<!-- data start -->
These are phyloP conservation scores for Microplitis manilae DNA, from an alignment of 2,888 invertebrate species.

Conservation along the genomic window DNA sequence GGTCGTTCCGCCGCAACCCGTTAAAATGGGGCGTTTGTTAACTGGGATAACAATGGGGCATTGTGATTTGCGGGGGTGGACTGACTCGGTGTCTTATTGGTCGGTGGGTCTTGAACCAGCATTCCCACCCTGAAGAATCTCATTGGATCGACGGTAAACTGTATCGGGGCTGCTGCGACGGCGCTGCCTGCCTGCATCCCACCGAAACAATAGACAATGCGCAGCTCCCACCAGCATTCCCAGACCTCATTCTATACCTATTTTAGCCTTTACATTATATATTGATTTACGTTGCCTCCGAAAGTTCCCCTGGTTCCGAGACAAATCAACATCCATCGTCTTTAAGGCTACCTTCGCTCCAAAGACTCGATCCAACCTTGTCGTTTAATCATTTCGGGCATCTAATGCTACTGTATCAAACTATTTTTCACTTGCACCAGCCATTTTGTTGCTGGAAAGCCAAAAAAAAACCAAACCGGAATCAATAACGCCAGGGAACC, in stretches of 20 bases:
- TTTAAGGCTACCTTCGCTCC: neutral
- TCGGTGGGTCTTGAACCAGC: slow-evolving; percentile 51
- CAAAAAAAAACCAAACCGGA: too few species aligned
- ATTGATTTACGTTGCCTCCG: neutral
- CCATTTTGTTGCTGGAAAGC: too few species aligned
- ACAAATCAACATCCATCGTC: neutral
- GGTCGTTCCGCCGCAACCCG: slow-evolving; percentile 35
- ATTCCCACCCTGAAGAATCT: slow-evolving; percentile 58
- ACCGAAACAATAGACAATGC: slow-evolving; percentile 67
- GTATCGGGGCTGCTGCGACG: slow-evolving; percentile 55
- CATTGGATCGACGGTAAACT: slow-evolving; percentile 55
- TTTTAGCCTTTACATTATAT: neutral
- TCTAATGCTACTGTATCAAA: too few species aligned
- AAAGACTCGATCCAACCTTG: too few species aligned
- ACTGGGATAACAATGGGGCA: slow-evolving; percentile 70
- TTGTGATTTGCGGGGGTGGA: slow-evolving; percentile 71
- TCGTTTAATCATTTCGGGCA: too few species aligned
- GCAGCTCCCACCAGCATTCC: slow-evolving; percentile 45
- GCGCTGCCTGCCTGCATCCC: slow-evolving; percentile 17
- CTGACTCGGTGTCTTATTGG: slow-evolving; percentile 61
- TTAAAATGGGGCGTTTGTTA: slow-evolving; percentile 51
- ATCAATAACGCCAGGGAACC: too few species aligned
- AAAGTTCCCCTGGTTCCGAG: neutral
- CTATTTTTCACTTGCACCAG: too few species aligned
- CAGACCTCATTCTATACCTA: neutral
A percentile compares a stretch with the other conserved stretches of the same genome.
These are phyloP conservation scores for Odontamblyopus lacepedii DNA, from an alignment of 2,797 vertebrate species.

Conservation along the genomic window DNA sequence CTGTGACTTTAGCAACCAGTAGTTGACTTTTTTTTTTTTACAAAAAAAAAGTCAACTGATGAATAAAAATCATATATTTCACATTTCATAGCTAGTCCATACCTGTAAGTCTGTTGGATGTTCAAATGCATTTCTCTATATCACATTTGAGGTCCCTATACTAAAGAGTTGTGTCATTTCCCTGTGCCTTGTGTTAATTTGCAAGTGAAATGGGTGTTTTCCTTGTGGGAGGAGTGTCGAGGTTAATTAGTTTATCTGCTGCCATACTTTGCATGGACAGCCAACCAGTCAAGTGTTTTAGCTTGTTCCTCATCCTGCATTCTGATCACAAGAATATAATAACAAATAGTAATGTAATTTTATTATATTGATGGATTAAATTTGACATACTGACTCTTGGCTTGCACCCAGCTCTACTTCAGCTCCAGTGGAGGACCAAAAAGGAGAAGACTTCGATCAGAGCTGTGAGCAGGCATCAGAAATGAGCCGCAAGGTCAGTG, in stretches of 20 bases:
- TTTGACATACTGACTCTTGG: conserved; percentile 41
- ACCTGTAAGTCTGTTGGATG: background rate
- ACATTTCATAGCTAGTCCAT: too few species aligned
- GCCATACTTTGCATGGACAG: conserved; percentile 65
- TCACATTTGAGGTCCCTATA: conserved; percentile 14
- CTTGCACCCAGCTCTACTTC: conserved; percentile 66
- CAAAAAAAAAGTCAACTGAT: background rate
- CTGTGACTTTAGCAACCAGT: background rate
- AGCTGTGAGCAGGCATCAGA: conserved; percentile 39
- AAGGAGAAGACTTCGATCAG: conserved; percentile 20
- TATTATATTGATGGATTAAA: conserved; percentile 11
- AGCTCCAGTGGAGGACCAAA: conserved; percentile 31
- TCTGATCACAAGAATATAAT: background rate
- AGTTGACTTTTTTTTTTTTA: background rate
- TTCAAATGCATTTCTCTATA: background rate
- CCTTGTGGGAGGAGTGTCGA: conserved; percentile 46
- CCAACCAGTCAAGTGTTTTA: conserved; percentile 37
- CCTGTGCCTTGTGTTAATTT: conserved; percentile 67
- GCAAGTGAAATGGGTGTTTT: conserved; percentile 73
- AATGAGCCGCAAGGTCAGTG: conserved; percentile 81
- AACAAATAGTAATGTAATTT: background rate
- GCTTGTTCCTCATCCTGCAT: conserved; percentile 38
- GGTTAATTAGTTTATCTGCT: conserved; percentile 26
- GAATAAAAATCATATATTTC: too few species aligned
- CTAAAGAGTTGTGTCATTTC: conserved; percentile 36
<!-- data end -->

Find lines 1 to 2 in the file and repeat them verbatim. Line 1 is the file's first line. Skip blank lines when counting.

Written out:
These are phyloP conservation scores for Microplitis manilae DNA, from an alignment of 2,888 invertebrate species.

Conservation along the genomic window DNA sequence GGTCGTTCCGCCGCAACCCGTTAAAATGGGGCGTTTGTTAACTGGGATAACAATGGGGCATTGTGATTTGCGGGGGTGGACTGACTCGGTGTCTTATTGGTCGGTGGGTCTTGAACCAGCATTCCCACCCTGAAGAATCTCATTGGATCGACGGTAAACTGTATCGGGGCTGCTGCGACGGCGCTGCCTGCCTGCATCCCACCGAAACAATAGACAATGCGCAGCTCCCACCAGCATTCCCAGACCTCATTCTATACCTATTTTAGCCTTTACATTATATATTGATTTACGTTGCCTCCGAAAGTTCCCCTGGTTCCGAGACAAATCAACATCCATCGTCTTTAAGGCTACCTTCGCTCCAAAGACTCGATCCAACCTTGTCGTTTAATCATTTCGGGCATCTAATGCTACTGTATCAAACTATTTTTCACTTGCACCAGCCATTTTGTTGCTGGAAAGCCAAAAAAAAACCAAACCGGAATCAATAACGCCAGGGAACC, in stretches of 20 bases: